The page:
For the Love of Books

If you’ve been paying attention, you’ll know that I just moved. If you haven’t been paying attention, no worries, I barely pay attention myself.  However, this latest move really brought home (ha! Pun!) a harsh truth. I have too many books.  Although, really, are there ever too many books?  The movers who carted my stuff from the old place to the new place might say yes. They might even add in some colorful sentence enhancers.

After my last move, I downsized quite a bit and no longer have the “houseful of stuff” I’ve had in the past. I’ve narrowed down my possessions considerably. Still, it doesn’t seem to have made moving any easier. You see, I had only two different categories of boxes for the movers to sort through: fragile and books. The fragile items include a teacup collection, a vintage/antique plate collection, and other such sentimental possessions. I’d have to say though, the books won. You know, if we’re keeping count. Which I suppose we are.

I loathe giving up a book. In the past, I have donated a select few to a nursing home and a preschool. But in general, if I like a book enough to buy it, I like it enough to keep it.  So here I am, surrounded by books and fragile things. Not sure what that says about my state of being, but there you go.

If I’m honest, there’s really something comforting about being surrounded by books and if you’re an avid reader, I’m sure you can relate. I guess it’s why I love libraries and bookstores, and my own “not quite to the hoarding point” collection. I’ve always dreamed of having a library the likes of which are scene in Beauty and the Beast.  There’s just something about mountains of books that feels like home.

To start, there’s the soothing smell of an old book. Hell, even brand-new books have a comforting aroma. I’m willing to bet that you know exactly what I’m talking about. Next, there’s the satisfaction to be found in a page flip. As you progress further and further into a tale and flip a page, a feeling of accomplishment that’s almost addicting always follows. I’m not even going to get into the sheer excitement of delving deeper and deeper into a good story and the need – the absolute need – to find out how it ends … I mean, that would probably be showing a bit too much of my “crazy.”

To say I owe a lot to books is probably also showing a bit too much of my “crazy.” Doesn’t make it any less true though. I’m able to look back and see every book, every story, every adventure, and connect it to the time in my life when I first read it. When I need to reconnect to that time in my life or that feeling, I re-read certain books. Some books are just “comfort food” for my soul. Others take me on an adventure or thrill me with the ghosties that I love so much.

Heaven for me would be my own little kingdom of books, books, and more books. Nerdy? Yes, but it’s my thing. We all need to find that thing in life that brings us joy and, for me, that’s books.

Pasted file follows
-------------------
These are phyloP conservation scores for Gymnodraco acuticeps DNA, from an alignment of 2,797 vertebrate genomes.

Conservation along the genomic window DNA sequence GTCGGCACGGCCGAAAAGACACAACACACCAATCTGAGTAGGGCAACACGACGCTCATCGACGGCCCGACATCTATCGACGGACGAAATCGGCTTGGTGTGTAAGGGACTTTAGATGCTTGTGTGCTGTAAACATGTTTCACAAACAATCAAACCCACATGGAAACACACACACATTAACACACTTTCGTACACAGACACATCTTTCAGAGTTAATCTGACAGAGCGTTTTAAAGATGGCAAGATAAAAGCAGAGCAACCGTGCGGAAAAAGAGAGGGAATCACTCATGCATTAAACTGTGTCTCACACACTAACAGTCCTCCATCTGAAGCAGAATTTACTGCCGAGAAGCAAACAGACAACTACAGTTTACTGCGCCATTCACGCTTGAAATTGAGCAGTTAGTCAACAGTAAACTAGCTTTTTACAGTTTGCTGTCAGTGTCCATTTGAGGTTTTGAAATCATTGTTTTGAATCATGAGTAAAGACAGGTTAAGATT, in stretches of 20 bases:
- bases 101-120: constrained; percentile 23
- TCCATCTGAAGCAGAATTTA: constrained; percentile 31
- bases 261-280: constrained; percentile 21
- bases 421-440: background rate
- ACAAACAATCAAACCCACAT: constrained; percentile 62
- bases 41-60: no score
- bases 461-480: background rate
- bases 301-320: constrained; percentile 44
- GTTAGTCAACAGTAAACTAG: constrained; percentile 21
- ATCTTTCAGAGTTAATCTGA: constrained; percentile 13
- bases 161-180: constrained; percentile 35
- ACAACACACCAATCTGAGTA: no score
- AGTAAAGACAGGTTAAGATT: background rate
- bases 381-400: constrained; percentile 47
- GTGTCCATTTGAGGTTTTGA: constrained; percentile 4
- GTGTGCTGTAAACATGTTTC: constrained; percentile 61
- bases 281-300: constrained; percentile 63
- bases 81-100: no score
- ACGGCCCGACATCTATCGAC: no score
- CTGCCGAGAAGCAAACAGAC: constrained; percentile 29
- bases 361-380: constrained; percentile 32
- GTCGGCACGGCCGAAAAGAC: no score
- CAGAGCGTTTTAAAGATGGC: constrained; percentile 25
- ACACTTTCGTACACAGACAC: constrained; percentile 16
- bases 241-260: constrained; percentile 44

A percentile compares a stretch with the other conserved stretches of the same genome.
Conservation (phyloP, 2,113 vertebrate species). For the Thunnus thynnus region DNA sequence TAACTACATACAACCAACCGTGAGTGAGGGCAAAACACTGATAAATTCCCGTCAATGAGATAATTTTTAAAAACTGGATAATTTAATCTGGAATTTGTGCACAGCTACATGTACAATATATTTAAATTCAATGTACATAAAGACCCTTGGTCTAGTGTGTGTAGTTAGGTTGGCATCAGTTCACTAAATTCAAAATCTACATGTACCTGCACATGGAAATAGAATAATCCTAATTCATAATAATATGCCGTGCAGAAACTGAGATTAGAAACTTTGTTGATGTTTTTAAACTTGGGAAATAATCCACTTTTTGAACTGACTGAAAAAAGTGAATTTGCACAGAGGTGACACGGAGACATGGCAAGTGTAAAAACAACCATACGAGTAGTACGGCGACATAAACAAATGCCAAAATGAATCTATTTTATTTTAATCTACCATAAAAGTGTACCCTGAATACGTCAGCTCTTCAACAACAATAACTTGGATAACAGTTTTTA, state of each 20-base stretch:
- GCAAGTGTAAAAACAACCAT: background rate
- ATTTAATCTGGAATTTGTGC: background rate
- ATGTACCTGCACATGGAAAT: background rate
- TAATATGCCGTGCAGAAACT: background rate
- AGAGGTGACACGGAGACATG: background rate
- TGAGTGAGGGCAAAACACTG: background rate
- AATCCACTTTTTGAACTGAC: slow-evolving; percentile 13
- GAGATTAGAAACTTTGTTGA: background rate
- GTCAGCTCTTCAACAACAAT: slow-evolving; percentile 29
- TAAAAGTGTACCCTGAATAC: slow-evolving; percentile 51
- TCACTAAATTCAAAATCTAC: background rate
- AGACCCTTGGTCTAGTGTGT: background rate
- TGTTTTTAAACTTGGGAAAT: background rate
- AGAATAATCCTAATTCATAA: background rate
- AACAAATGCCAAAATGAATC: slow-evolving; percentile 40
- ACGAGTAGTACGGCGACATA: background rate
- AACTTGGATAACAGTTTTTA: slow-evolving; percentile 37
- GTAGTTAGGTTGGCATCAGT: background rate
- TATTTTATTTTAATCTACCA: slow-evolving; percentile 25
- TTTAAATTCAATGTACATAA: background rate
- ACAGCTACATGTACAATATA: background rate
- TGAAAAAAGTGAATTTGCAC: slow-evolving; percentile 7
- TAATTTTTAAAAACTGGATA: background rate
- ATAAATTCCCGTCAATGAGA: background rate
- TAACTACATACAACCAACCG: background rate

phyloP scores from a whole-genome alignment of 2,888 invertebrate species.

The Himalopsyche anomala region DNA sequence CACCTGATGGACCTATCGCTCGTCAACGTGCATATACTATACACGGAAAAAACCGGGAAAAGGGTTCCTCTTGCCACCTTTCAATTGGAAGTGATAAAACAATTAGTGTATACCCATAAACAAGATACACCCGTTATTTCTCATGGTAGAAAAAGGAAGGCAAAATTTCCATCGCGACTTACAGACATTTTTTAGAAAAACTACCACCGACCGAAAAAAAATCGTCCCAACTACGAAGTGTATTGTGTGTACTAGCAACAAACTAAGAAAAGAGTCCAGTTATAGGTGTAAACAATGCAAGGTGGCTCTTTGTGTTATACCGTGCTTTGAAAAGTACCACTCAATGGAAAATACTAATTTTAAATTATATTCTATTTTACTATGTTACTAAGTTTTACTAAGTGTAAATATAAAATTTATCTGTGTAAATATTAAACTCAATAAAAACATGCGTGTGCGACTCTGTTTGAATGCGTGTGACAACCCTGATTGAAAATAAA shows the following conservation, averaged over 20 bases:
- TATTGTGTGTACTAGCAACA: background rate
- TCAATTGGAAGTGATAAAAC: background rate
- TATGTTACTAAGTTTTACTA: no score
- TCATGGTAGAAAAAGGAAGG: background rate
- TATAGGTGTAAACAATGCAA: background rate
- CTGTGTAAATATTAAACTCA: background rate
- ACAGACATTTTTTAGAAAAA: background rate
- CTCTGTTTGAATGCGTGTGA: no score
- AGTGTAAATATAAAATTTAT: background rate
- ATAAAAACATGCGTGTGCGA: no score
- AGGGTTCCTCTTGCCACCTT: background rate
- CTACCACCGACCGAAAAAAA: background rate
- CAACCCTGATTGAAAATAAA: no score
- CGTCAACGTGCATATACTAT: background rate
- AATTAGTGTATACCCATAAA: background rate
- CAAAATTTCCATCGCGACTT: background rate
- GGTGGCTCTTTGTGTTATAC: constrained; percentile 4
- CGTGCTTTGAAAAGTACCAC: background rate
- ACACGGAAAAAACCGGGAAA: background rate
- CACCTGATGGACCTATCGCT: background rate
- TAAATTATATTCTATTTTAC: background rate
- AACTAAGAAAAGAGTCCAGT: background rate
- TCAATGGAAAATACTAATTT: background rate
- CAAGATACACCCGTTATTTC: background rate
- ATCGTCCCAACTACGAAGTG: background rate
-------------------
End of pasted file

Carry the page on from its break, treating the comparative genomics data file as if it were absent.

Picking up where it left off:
Beauty is as Beauty Does

I think YouTube’s beauty community tends to be a bit underappreciated. Underneath the drama and obviously forced collaborations lies a community that inspires me. No, seriously.

It’s easy to forget that the talented young people on YouTube do more than apply makeup under carefully positioned lighting. These influencers run a business. Although it looks like fun, I imagine that they work hard. I’m not sure if it’s worth multi-millions a year hard, but still. I can’t even get my life together to buy groceries and gas in the same week, and here these people are, figuring out contours and crafting the perfect cat-eye all while maintaining cosmetic sponsors worth more money than I could ever hope to have … and that includes my “win the lotto” retirement plan.  And have you seen the ones that can curl their hair WITH A FREAKIN’ FLAT IRON? I didn’t even know that was a thing. It’s impressive.

I can’t do makeup for shit. I’m horrible at it. But I do find myself giving the tutorials a try from time to time. Is it always a successful recreation? Ummm, no. Is it a hell of a lot of fun to try? Absolutely. Well, mostly. Okay, usually. Fine, if I’m being completely honest, it can be almost as frustrating as driving in heavy traffic, and we all know how I am when I’m driving in heavy traffic. One side of my face ends up tolerable and the other side, well, it turns out different, shall we say.

I still like watching the videos though. The whole thing with social influencers profiting from these beauty tutorials is a relatively new phenomenon.  Back in the day, if you wanted to learn how to do makeup, you experimented with a best friend (makeup… yeah, we’re talking makeup here…sheesh, get your minds out of the gutter, people!). Or had a visit with your friendly Avon or Mary Kay representative – and the pushy sales pitch that went with it. The lovely Elizabeth Arden coined the phrase “makeover” and provided the service in her salons with many others following suit. However, this was – and remains – an unattainable decadence to many, if not most. Now all you need is a WiFi connection and boom! you’re on the road to a perfectly contoured and highlighted night out on the town.